Space shuttle Atlantis lifts off on supply mission

Nov 16, 2009
Space shuttle Atlantis lifts off from pad 39A at the Kennedy Space Center in Cape Canaveral, Fla., Monday, Nov. 16, 2009. (AP Photo/John Raoux)

(PhysOrg.com) -- Space shuttle Atlantis and its six-member crew began an 11-day delivery flight to the International Space Station on Monday with a 2:28 p.m. EST launch from NASA's Kennedy Space Center in Florida. The shuttle will transport spare hardware to the outpost and return a station crew member who spent more than two months in space.

Atlantis is carrying about 30,000 pounds of replacement parts for systems that provide power to the station, keep it from overheating, and maintain a proper orientation in space. The large equipment can best be transported using the shuttle's unique capabilities.

"We appreciate all the effort making this launch attempt possible. We are excited to take this incredible vehicle for a ride to another incredible vehicle, the ISS," Commander Charlie Hobaugh said shortly before launch.

The flight will include three spacewalks and the installation of two platforms to the station's truss, or backbone. The platforms will store the spare parts needed to sustain station operations after shuttle fleet is retired.

Hobaugh is joined on Atlantis' STS-129 mission by Pilot Barry E. Wilmore and Mission Specialists Leland Melvin, Randy Bresnik, Mike Foreman and Bobby Satcher. Atlantis will return with station resident Nicole Stott, marking the final time the shuttle is expected to rotate station crew members. Wilmore, Bresnik and Satcher are first-time space fliers.

Atlantis' first landing opportunity at Kennedy is scheduled for Friday, Nov. 27 at 9:43 a.m. This mission is the 129th space shuttle flight, the 31st to the station, the 31st for Atlantis and the fifth in 2009.

Provided by NASA

Explore further: SDO captures images of two mid-level flares

add to favorites email to friend print save as pdf

Related Stories

Atlantis 'Go' For Launch to Station on Nov. 16

Oct 29, 2009

(PhysOrg.com) -- NASA's space shuttle Atlantis is targeted to begin an 11-day flight to the International Space Station with a Nov. 16 launch from the Kennedy Space Center in Florida. Liftoff is scheduled ...

Shuttle 'Go' for Dec. 6 Launch

Dec 04, 2007

Space shuttle Atlantis is set to begin its launch countdown for the STS-122 mission with a flurry of activities at NASA's Kennedy Space Center in Florida. Atlantis is scheduled to launch at 4:31 p.m. EST on ...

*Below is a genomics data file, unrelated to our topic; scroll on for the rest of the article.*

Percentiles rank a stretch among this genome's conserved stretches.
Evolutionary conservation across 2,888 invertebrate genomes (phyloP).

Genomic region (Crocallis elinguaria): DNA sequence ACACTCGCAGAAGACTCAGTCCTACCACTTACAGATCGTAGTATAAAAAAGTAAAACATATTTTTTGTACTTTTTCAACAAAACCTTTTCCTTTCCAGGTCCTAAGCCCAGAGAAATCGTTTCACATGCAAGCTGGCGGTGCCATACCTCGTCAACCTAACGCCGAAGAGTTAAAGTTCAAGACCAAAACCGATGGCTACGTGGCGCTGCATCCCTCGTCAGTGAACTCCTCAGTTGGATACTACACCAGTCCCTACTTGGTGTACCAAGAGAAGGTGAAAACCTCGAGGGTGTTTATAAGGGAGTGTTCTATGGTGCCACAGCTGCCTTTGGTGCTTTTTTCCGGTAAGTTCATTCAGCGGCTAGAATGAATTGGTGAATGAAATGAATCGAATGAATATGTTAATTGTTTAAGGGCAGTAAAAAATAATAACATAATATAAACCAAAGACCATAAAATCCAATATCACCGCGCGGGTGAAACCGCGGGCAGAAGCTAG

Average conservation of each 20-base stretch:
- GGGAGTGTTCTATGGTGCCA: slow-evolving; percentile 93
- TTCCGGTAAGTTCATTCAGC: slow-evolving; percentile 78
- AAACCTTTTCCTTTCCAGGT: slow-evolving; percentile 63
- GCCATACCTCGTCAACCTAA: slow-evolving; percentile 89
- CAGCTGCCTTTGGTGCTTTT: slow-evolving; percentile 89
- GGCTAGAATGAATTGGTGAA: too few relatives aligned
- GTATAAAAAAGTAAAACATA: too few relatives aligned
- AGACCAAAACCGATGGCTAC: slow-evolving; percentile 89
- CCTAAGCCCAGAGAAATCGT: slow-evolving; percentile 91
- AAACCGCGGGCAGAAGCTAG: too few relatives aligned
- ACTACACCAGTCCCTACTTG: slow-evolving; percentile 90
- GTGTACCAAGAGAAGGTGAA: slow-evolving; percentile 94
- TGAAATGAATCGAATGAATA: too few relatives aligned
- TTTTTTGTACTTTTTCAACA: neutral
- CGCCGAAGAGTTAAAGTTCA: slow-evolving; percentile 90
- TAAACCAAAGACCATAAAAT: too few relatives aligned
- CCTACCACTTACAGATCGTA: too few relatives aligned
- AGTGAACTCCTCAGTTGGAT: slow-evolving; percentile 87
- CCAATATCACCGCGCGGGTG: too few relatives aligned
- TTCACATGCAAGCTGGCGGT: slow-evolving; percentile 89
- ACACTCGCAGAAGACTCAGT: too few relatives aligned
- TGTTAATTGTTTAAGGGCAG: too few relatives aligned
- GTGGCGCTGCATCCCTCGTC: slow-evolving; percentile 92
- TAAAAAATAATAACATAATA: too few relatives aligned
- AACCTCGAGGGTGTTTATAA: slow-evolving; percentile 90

NASA Updates Shuttle Target Launch Date for Hubble Mission

Jun 07, 2007

NASA managers officially are targeting Sept. 10, 2008, for the launch of the fifth and final space shuttle servicing mission to the Hubble Space Telescope. During the 11-day flight, Atlantis' seven astronauts will repair ...

Recommended for you

SDO captures images of two mid-level flares

Dec 19, 2014

The sun emitted a mid-level flare on Dec. 18, 2014, at 4:58 p.m. EST. NASA's Solar Dynamics Observatory, which watches the sun constantly, captured an image of the event. Solar flares are powerful bursts ...

Why is Venus so horrible?

Dec 19, 2014

Venus sucks. Seriously, it's the worst. The global temperature is as hot as an oven, the atmospheric pressure is 90 times Earth, and it rains sulfuric acid. Every part of the surface of Venus would kill you ...

Image: Christmas wrapping the Sentinel-3A antenna

Dec 19, 2014

The moment a team of technicians, gowned like hospital surgeons, wraps the Sentinel-3A radar altimeter in multilayer insulation to protect it from the temperature extremes found in Earth orbit.

Video: Flying over Becquerel

Dec 19, 2014

This latest release from the camera on ESA's Mars Express is a simulated flight over the Becquerel crater, showing large-scale deposits of sedimentary material.

Spinning up a dust devil on Mars

Dec 19, 2014

Spinning up a dust devil in the thin air of Mars requires a stronger updraft than is needed to create a similar vortex on Earth, according to research at The University of Alabama in Huntsville (UAH).

User comments : 0

Please sign in to add a comment. Registration is free, and takes less than a minute. Read more

Click here to reset your password.
Sign in to get notified via email when new comments are made.